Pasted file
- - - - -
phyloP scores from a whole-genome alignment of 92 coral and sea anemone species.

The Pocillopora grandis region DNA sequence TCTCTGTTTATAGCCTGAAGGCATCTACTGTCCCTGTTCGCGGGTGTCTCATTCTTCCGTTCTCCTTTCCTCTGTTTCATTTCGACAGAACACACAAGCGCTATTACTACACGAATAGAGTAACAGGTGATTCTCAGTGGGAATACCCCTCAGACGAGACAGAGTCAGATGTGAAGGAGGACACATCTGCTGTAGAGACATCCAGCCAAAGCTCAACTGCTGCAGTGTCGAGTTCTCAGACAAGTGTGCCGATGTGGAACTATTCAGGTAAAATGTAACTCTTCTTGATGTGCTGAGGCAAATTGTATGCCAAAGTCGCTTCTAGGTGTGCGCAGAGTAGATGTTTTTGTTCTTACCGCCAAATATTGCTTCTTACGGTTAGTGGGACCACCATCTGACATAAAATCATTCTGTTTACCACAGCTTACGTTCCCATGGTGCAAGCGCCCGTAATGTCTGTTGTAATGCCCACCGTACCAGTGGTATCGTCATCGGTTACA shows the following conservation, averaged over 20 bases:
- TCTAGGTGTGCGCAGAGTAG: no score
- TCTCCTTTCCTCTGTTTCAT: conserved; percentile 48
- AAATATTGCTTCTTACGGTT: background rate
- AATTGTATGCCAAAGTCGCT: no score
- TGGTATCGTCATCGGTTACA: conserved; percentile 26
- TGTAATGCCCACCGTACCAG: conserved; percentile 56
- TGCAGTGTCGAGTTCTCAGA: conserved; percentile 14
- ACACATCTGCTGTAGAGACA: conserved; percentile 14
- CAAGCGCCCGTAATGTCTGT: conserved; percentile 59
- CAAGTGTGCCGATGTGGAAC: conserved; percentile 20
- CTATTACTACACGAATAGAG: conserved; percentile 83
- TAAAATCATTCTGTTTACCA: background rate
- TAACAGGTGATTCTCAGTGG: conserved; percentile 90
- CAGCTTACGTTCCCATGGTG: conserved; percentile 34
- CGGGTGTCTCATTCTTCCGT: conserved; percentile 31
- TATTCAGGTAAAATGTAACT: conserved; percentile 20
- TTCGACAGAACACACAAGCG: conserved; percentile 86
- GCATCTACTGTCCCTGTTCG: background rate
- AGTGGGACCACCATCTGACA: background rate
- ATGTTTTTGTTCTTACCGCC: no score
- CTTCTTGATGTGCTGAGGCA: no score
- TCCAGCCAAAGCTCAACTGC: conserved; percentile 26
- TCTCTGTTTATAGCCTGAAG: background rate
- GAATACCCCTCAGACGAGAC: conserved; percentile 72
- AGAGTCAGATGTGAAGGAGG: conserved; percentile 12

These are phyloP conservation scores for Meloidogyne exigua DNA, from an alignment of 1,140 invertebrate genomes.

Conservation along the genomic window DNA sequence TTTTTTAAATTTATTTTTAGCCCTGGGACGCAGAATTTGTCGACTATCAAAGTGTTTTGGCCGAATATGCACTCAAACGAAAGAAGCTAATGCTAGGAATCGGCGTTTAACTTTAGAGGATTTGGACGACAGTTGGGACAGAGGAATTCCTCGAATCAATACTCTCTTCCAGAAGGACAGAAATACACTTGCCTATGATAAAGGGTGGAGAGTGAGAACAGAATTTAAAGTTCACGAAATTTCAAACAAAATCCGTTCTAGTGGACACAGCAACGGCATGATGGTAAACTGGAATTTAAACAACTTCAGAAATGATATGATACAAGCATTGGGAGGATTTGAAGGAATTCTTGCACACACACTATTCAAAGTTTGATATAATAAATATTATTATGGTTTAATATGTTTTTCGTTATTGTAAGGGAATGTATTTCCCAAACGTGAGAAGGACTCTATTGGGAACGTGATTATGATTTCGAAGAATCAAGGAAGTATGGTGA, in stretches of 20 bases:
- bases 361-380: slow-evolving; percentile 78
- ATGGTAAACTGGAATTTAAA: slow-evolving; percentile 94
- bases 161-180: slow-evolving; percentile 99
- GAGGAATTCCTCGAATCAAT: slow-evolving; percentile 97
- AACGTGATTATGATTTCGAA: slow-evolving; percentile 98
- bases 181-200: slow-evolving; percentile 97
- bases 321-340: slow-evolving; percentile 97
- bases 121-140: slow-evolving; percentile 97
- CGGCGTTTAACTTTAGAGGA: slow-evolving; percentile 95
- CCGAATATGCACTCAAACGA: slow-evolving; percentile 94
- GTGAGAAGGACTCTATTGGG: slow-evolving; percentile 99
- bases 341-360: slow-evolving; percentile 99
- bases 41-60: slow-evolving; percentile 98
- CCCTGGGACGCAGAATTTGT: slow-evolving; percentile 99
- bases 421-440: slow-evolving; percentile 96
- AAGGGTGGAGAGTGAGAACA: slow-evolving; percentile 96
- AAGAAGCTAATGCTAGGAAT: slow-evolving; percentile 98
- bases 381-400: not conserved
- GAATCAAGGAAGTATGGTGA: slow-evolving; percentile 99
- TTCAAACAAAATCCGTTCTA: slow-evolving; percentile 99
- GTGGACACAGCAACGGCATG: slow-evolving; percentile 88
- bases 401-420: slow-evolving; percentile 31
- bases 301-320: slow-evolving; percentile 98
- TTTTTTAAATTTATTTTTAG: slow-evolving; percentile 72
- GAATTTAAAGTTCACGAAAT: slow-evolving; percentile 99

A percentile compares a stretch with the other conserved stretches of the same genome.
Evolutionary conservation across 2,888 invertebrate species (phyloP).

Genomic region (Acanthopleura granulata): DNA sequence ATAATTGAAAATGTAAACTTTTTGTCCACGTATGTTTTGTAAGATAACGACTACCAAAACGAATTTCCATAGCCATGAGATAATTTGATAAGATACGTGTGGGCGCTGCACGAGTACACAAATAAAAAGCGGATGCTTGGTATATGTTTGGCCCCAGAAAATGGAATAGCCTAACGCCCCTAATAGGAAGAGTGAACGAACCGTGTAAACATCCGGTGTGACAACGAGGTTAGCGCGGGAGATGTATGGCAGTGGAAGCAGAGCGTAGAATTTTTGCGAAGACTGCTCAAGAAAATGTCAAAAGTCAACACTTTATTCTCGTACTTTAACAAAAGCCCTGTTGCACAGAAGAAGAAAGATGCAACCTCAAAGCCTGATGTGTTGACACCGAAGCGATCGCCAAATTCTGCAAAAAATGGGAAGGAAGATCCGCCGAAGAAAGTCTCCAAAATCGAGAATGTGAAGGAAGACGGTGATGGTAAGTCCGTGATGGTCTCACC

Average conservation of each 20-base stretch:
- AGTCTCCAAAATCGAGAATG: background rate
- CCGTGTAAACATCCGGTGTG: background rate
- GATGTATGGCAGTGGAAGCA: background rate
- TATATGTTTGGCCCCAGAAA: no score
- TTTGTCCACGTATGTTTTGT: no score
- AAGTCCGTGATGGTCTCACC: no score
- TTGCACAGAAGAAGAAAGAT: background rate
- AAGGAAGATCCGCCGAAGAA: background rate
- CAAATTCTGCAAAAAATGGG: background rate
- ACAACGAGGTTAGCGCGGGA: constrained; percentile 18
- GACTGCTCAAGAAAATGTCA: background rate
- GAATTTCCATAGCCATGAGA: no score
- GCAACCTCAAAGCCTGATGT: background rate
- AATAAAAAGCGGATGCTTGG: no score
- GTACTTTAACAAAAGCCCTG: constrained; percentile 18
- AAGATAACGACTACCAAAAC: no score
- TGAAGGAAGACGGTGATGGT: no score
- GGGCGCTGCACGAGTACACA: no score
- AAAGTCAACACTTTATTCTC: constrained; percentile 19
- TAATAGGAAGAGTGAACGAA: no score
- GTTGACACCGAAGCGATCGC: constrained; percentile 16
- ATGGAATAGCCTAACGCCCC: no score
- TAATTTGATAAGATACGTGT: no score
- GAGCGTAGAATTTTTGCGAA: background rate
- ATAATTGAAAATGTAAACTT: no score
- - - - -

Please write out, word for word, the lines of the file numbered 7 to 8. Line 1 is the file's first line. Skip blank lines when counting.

- TGGTATCGTCATCGGTTACA: conserved; percentile 26
- TGTAATGCCCACCGTACCAG: conserved; percentile 56